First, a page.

With 1.3 billion people, India is the second most populous country of the world, second only to neighbouring China. Given that more than half of its people is aged 25 or less, its population is going to continue increasing at a fast rate.
One of the biggest issues plaguing the country due to its population boom in the last decade is pollution. Whether it is water pollution or land pollution, India has to face the consequences of human activity every day. Among the different forms of pollution the country suffers, air pollution is the most visible, which started from the age of industrialisation and continues in the age of information and technology.
A major source of air pollution is vehicular pollution, which is on the rise thanks to the increasing preference among Indians for personal vehicles. In metro cities such as New Delhi, vehicular pollution is a major reason behind the worsening of air quality. The worsening of air quality not only affects the visibility but also affects public health by causing respiratory diseases.
Many institutions have researched the long-term effects of air pollution on human health and a recent study by IIT-Delhi has concluded that exposure to pollutants and suspended particles of PM 2.5 level (particulate matter of diameter 2.5 micrometres) can lead to anaemia in young children, especially those under the age of 5.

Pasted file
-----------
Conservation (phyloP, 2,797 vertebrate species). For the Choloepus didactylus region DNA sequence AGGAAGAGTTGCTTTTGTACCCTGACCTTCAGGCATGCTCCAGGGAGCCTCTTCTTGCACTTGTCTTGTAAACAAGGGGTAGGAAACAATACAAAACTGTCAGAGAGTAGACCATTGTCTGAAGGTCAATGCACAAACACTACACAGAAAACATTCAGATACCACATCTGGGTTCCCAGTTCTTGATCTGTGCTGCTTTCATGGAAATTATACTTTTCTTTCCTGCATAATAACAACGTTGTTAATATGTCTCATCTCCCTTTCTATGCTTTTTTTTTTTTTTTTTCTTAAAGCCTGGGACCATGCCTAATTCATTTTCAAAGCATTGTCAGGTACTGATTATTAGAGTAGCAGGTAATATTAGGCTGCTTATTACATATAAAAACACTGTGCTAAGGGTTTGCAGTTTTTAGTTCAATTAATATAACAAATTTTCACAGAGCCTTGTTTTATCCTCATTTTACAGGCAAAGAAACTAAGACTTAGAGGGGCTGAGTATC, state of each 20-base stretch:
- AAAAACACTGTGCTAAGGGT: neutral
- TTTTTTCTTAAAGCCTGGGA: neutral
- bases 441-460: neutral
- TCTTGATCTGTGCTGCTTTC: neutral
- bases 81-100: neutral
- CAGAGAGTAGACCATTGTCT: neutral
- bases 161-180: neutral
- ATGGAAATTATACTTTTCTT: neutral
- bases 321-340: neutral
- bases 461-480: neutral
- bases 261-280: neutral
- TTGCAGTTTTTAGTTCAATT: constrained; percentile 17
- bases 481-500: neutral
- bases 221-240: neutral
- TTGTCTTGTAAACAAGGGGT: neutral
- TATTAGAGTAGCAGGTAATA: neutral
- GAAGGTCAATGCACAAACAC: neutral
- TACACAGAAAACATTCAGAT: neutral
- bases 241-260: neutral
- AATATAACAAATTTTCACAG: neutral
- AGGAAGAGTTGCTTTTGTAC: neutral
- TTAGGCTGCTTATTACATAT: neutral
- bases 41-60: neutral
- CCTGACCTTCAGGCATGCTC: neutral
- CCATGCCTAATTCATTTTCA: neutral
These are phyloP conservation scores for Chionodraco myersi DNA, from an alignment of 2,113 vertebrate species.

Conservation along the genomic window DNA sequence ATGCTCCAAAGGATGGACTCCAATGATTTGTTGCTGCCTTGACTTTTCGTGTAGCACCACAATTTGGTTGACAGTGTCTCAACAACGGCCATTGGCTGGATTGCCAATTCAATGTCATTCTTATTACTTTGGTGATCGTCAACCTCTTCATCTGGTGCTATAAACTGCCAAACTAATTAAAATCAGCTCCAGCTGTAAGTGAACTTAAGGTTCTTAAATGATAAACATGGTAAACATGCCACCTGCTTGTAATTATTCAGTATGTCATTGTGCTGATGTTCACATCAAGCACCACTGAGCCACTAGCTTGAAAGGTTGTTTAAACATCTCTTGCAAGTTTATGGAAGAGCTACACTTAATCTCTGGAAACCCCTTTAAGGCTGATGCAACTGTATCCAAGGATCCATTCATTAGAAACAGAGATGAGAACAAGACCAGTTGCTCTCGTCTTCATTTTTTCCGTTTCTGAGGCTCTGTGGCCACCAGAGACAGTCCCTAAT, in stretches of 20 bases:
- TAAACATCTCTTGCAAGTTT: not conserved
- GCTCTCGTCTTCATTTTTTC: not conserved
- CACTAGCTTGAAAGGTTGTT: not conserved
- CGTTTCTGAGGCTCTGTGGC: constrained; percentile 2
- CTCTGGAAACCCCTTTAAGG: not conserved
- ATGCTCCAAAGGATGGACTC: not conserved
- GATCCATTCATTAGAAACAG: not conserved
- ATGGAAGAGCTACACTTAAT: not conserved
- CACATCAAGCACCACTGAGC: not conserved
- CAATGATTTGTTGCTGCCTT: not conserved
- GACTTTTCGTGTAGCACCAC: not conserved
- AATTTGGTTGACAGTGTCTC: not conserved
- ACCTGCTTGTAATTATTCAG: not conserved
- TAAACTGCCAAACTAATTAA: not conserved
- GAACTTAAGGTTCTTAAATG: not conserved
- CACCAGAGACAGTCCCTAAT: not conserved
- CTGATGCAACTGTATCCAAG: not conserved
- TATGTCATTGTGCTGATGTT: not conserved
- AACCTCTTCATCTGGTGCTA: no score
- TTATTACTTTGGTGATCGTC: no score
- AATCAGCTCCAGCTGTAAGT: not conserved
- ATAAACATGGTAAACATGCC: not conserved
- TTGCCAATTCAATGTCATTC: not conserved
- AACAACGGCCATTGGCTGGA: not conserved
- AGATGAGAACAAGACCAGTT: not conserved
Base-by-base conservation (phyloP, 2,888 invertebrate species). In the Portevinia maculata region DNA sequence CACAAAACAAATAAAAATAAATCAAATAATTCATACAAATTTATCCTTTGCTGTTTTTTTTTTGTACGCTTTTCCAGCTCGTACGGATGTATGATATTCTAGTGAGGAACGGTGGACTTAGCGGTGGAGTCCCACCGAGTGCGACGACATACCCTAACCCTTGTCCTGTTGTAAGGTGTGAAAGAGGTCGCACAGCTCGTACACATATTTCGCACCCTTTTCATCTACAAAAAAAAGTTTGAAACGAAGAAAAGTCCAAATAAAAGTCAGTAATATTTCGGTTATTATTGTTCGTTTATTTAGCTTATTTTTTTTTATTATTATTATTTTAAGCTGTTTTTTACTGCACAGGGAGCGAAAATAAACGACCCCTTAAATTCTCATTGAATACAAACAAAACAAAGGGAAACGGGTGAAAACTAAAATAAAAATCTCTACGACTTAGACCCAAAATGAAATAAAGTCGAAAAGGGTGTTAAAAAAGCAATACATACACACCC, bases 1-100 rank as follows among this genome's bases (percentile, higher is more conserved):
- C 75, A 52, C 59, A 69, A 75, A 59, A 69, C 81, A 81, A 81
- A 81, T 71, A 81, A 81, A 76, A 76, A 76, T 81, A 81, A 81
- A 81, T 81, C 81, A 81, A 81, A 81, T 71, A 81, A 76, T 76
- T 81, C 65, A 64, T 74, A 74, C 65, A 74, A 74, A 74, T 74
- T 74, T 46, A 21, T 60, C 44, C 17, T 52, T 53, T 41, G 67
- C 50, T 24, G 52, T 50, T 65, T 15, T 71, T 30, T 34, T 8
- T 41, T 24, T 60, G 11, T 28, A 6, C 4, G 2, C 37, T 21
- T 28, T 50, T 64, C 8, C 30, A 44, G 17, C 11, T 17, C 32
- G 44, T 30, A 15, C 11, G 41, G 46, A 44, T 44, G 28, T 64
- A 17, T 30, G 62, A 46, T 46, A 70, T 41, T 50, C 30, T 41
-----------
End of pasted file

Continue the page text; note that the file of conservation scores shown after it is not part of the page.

Titled ‘The Association Between Ambient PM 2.5 Exposure and Anaemia Outcomes Among Children Under Five Years of Age in India’, the study has been published in the Environmental Epidemiology journal and has recorded observations that for every 10 micrograms per meter cube increase in exposure to PM 2.5 particles for children under 5, the haemoglobin level falls 0.07 grams per dL on an average.
The recently published study is the first of its kind that has tried to establish a correlation between the levels of PM 2.5 and the drop in haemoglobin level and the consequent rise in anaemic cases in Indian children below the age of 5. However, many previous studies have also talked at length of the detrimental effects of air pollutants on the human body.
According to its authors, this study is important in forming a new perspective for anaemia in young children. While earlier it was believed that anaemia is caused majorly by malnutrition and deficiency of iron, the new study states that the presence of high levels of particulate matter in the air can also cause anaemia in children.
The study clearly suggests that anaemic among children cannot be treated only by fortifying their diet if they live in polluted areas. Therefore, apart from launching nutritional programmes for such kids, the government also must take proactive steps towards decreasing industrial pollution and vehicular pollution across the country for the sake of a healthier younger population.